Would love to know what this is all about.
At this point, I kinda feel for the kid. Do what’s best for yourself, Arik… although we’re both in agreement that ain’t Florida.
UPDATE: This hasn’t aged well… and it’s just from this morning.
Well now, Clemson no longer has eleven returning defensive starters for the opener against Georgia.
Kendrick is talented — he was first team all-ACC in 2020 — but apparently something of a head case, managing to be benched twice during the same season. There was some speculation that he would have turned pro, but…
Hmmm… redemption home. Is that in Auburn or Orlando these days?
Was this the greatest game I ever watched in Sanford Stadium?
Honestly, it might be, if I thought about it hard enough. Certainly ranks in my top three.
That being said, it’s not the first thing that comes to mind whenever I see a clip of it, or even the second. The first is that I’ve never heard a louder home crowd than the one that was there for Georgia’s last (and fortunately successful) defensive stand.
The second was how Gurley’s injury was a foreshadowing of what was to come in Knoxville. Because of the offense, that 2013 team should have been hell on wheels all season, Grantham’s ineptitude notwithstanding. More than any other team Richt put on the field, 2013 Georgia was built to outscore every team it played, but it never got the chance after the Tennessee game. That sucks.
But that LSU game still rules.
Is this good?
It is, but, in a way, it’s like finishing fifth in the national recruiting rankings.
Either SEC pass offenses were crazy good in 2020, or nobody’s pass defense was crazy good. Or maybe a little of both…
Reader Alex sent me an email this week asking for a discussion on this:
Me, I watch that and see typical college kid dumbassery not worth a discussion, but Alex disagreeed with me: “… I’d be interesting in seeing what the lawyers and wannabe lawyers think happens with the lawsuit”.
So, be my guest and have at it in the comments.
Every day, something else.
When head football coach Les Miles was the subject of a sexual harassment investigation in 2013 at LSU, the university’s former human resources director says he got a call he has never forgotten.
The call prompted the HR director, A.G. Monaco, to report the harassment allegations against Miles up LSU’s chain of command, including to two former LSU presidents, he said. But he said he saw no action from them, and furthermore, that a copy of the investigation never made it to human resources, in apparent contravention of university policy.
… The episode sheds new light on LSU’s handling of sexual harassment complaints against Miles, at the time a towering figure on campus, as university officials prepare to release a broader review of how LSU has dealt with such episodes over the years. The review, being led by the law firm Husch Blackwell, which was hired by the university, is expected to be made public late next week.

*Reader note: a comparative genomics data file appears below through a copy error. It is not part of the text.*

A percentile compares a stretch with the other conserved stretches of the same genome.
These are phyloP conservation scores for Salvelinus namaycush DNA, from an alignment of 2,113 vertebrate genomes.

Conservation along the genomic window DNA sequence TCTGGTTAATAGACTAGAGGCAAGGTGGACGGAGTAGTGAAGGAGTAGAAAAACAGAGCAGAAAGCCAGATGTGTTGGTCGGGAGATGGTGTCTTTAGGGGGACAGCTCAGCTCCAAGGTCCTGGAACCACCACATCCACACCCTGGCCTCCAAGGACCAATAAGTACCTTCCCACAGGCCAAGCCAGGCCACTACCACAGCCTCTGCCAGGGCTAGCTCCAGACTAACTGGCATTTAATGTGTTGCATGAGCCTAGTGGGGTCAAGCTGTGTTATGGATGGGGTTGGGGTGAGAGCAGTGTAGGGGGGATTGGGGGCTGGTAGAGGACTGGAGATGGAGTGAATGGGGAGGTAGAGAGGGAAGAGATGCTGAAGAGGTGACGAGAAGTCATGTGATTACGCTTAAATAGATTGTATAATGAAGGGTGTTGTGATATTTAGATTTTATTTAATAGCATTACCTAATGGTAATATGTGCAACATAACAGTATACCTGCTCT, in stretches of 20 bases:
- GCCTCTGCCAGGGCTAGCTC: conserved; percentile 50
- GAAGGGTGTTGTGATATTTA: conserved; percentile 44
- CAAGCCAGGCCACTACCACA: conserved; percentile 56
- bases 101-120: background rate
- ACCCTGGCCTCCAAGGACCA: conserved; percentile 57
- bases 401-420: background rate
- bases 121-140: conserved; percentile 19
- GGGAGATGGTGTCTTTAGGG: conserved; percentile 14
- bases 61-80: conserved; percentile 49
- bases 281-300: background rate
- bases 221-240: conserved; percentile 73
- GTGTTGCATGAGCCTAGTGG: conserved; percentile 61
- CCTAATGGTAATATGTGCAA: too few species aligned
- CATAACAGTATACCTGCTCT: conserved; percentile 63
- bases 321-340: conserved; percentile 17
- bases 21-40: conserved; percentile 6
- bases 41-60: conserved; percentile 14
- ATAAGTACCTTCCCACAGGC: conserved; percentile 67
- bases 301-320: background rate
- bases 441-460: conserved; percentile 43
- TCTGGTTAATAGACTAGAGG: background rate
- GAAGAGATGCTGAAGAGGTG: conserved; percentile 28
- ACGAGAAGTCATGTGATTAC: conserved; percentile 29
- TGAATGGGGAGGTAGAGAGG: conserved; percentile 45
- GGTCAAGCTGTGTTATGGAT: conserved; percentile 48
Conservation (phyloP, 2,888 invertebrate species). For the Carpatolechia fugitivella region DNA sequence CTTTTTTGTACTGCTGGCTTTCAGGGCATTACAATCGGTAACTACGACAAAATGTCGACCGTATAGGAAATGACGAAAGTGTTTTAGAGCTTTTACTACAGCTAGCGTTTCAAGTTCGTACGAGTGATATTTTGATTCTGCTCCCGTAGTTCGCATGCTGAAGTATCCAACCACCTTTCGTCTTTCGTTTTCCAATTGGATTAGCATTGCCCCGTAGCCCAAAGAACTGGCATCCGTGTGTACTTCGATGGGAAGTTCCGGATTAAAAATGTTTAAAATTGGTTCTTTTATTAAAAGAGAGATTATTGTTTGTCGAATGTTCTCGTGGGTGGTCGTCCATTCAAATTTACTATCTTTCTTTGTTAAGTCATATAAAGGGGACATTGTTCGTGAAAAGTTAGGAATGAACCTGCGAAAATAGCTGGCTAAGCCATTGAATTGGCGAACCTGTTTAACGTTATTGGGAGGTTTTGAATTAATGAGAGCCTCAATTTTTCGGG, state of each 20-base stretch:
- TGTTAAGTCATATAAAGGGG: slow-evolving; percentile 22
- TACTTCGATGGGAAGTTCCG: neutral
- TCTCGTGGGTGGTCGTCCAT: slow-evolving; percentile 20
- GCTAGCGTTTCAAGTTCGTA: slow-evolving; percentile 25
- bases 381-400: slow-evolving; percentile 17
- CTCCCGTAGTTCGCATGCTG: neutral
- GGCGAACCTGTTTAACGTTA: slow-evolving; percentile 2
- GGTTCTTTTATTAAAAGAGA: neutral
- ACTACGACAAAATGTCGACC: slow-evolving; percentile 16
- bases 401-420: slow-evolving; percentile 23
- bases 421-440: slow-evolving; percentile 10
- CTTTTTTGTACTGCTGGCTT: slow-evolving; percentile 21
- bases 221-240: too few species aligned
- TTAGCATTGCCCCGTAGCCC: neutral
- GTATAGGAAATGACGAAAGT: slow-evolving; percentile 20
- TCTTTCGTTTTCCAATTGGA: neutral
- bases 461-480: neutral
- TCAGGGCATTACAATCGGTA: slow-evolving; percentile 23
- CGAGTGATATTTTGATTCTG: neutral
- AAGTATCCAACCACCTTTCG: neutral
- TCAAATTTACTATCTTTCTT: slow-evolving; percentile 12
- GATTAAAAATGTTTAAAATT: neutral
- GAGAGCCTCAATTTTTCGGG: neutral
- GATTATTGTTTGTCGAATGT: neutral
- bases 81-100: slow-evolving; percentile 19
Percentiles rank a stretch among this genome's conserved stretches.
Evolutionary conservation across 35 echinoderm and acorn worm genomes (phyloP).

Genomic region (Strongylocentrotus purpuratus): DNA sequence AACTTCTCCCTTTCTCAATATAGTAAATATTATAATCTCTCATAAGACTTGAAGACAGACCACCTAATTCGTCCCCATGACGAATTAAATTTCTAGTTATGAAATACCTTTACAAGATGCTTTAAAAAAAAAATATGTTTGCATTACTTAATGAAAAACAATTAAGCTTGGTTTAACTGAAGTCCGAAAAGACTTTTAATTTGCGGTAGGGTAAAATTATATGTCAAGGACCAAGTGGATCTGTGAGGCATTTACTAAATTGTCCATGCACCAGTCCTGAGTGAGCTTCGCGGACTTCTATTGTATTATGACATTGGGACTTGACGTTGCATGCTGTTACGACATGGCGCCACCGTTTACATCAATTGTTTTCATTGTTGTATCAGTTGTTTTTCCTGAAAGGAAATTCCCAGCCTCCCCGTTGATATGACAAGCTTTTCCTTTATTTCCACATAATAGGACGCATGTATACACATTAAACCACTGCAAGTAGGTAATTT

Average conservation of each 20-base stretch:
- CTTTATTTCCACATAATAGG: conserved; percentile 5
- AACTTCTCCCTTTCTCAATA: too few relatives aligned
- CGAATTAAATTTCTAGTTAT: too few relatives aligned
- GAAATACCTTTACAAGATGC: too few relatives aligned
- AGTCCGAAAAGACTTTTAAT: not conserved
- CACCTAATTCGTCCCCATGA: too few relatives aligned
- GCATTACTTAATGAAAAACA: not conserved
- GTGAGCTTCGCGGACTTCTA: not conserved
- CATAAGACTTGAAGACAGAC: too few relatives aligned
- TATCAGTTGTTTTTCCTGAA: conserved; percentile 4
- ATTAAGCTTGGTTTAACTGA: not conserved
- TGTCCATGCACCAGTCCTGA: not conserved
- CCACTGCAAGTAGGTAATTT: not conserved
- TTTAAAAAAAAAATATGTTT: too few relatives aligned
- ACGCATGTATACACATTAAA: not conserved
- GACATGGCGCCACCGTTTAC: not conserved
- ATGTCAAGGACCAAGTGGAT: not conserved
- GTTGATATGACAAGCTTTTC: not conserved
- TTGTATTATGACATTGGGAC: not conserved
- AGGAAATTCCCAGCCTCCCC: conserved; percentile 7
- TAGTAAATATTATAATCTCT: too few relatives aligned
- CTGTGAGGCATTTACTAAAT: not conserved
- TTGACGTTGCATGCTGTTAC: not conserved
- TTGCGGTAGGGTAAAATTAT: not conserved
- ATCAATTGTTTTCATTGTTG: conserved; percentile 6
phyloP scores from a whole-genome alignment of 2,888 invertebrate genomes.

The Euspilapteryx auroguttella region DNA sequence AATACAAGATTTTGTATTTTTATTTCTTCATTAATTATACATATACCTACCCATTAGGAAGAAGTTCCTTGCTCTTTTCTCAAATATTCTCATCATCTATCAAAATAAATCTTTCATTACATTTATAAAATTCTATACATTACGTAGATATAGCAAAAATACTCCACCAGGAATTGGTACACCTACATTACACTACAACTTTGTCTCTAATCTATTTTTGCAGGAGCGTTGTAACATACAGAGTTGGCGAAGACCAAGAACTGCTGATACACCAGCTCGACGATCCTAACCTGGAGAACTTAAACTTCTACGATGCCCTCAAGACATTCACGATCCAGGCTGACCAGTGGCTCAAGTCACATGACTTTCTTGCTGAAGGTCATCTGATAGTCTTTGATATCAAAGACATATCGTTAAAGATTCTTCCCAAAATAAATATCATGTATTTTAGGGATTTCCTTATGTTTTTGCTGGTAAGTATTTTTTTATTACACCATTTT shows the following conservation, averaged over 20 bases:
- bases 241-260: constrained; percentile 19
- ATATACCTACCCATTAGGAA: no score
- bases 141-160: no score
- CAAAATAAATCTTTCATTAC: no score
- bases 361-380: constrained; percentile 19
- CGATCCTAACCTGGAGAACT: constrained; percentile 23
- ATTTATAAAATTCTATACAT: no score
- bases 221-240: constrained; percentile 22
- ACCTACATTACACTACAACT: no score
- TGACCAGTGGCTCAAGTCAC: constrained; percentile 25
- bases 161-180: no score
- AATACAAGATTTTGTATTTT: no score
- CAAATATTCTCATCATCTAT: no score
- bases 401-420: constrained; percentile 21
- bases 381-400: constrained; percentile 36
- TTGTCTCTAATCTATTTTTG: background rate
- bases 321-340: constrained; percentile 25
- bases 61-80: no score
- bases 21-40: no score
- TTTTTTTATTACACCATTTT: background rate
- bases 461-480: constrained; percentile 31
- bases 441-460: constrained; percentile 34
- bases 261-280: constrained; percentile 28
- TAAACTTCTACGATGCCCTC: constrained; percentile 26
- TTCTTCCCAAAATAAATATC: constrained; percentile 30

Monaco’s allegations suggest that LSU’s heralded athletic department worked to keep complaints about misconduct — involving both Miles and student-athletes — in-house, rather than freely sharing them with higher-ups on the academic side of campus.
Ummm… when did LSU’s athletic department become “heralded”? But I digress.
What’s the over/under on the number of stories that drop before the review is made public?
I’m just gonna leave this one hanging out there for y’all.
Boy, if there’s a “we hardly knew ye” story, surely it’s this one:
Georgia reserve wide receiver Tommy Bush is leaving the program.
The fourth-year junior told the Athens Banner-Herald he has put his name in the transfer portal.
Bush played in two games in 2018 and another in 2019, making one catch against Georgia Tech for a yard.
He said he dealt with a groin injury as a sophomore.
“UGA did a lot of good things for me, I became a lot better player,” Bush said. “They definitely helped me in recovery.”
Between the groin and being hit by a truck, he spent most of his time in Athens behind the 8 ball. Best of luck to you going forward, Tommy. Sounds like you’re due.
So, not everything about the SEC just means more. At least when it comes to scheduling at Arky, Ole Miss and TAMU. No discounting ticket prices, though.
The idea that, in a sport governed by less parity than any other, playoff expansion will blissfully lead to a time when Cinderella cracks the national title game barrier is pretty stupid. But apparently that’s the story they’re gonna tell to deflect from the real goal behind postseason growth.
Count Notre Dame athletics director Jack Swarbrick, one of the strongest voices in the playoff discussion, among those changing their tune. He wants the playoff to expand, and for many schools it can’t come soon enough.
“I don’t think sport is hurt when there are really strong programs,” Swarbrick said on The Paul Finebaum Show on Wednesday. “You want the Celtics and the Lakers good in professional basketball, you like the Dodgers and Yankees good in baseball. So I think when the Alabamas, the Georgias, the Notre Dames, the USC’s, whoever they are, get in periods where they are really good, I think that’s great for college athletics.
“What we can’t have is the sense that the other schools can’t make it in. And we’ve gotta make sure that the opportunity is real and schools feel like they can get there. So eventually an expanded playoff will hopefully create that greater opportunity.”
Sanctimonious twaddle. Making Alabama play an additional game against the eighth-weakest team in the CFP field is some opportunity there, Jack. But you’ll be cashing a bigger check, so it’s all good, I guess.
When they don’t say it’s about the money…